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Remote Video Display

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By: itake

This project allows a user to remotely control a video player on an eBox. It features the ability to:


video files and you can upload files to the remote eBox via ethernet for playing. The files loop through a list of filenames and plays them all. You can remotely control multiple devices through a media controller application written in Windows Forms C#.net.

Technology used:
Windows CE 6.0
TCP/IP Sockets
Windows Forms
Visual Studio 2005

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Bill of Materials

Qty Part # Description Schematic ID Source
1 B604acf84d0542625025f1a9898c642a5d4e11bd eBox-3300/3310 Runs Windows CE 6.0 Source
1 78334942f3e3caccf8505bb287ebf2c35625ab51 Analog Monitor Used to display the video for the eBox-3300/3310 Source
loading total from bomfire.com...

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1. Build the OS

Build the attached OS. Make sure you have a license for windows CE 6.0.

2. Run the media server application

Move the Media Server application to the eBox via a USB flash drive and run the program.

This will start up the server application used for displaying the videos and managing the file uploads.

How this works is:

//File Server Side//
Opens a port on the eBox for accepting files. It expects a TCP/IP packet with this format:

[------4 bytes-----][-------X-bytes-----][--Y-bytes--]
[ file name length ][ encoded file name ][ file data ]

Data is sent in buffer of 1024 bytes. Each time a file is sent, it overwrites the existing file. It writes it to the /Temp/ directory.
After it receives a file, it appends the file name to a data.txt file which is used to manage the queue of movies.

//Command Server Side//
This operates by accepting TCP/IP connection on a different port. The format is:

[-----4 bytes----][-----X-bytes-----]
[ command length ][ encoded command ]

The first 4 bytes determine the number of characters the command is and the bytes after that are the actual command.

Commands are:

This retrieves the list of video files in the queue in the order that the files will be played for displaying on the client screen. The client, after issuing this cmd, will need to expect more data back.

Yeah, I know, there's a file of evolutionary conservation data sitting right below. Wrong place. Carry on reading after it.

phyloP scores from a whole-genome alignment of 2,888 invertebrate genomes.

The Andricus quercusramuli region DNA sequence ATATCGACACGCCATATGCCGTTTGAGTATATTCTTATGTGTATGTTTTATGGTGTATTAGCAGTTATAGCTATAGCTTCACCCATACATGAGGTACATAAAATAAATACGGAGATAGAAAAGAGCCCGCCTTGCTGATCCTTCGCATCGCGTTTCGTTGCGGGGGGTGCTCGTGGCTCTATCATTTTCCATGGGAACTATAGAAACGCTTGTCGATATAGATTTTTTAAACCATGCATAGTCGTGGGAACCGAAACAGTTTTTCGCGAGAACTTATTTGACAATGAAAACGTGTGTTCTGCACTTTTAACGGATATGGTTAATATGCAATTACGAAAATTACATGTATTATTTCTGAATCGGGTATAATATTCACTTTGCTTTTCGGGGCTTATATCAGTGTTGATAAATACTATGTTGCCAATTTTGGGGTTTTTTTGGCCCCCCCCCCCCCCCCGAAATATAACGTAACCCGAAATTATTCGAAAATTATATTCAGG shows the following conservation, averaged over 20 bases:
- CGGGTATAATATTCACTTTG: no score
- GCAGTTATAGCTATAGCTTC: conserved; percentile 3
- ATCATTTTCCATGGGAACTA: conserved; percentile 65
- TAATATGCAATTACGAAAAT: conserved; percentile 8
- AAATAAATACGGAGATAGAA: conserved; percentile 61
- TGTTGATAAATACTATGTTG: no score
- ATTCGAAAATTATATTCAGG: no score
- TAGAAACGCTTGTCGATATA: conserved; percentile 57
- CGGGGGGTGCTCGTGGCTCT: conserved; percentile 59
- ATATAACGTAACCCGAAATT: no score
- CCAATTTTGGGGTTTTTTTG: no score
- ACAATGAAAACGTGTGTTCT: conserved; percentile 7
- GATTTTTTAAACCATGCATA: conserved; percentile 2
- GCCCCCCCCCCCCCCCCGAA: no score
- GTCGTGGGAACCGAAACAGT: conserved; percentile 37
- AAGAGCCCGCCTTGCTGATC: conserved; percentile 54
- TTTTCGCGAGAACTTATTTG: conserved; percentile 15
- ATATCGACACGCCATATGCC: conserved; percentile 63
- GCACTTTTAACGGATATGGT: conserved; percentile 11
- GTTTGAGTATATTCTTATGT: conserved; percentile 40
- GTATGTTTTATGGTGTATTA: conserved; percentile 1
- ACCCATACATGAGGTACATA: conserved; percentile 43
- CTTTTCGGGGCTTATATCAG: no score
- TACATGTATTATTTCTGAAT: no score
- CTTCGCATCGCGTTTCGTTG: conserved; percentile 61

This tells the eBox to start playing a specified file name. The eBox will jump to that filename in the queue and start playing it. No response is returned from the server after this command.

This stops the current video from playing. No response is returned from the server after this command.

This stops the current video and starts playing the next video in the queue. This command does not return any additional information to the client.

File I/O is extremely slow on the eBox . Large files take an extremely long time to transfer and write to the hard drive. So you may need to verify on the eBox that a file has completely transferred before sending additional commands.

3. Run the client application

The client application loads a hard coded list of IP address that the user can select an eBox from.

Once an IP has been selected, the client will try to connect to the client using the "get" command discussed in step 2.

The client will receive packet by packet file name by file name in the order that they are to be played from the server and it puts this list in the queue list box on the display.

This list can be re-arranged and sent back to the server. Because the data.txt file is stored with the other media files, when a new arrangement of videos is sent to the server, the client uses the send file protocol to overwrite the existing list with the new one.

The play, stop, and next commands use the protocols described above to accomplish their tasks.

The status window at the bottom informs the user what is going on in the background.

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2 -
1 - Initial project release Added photo of eBox

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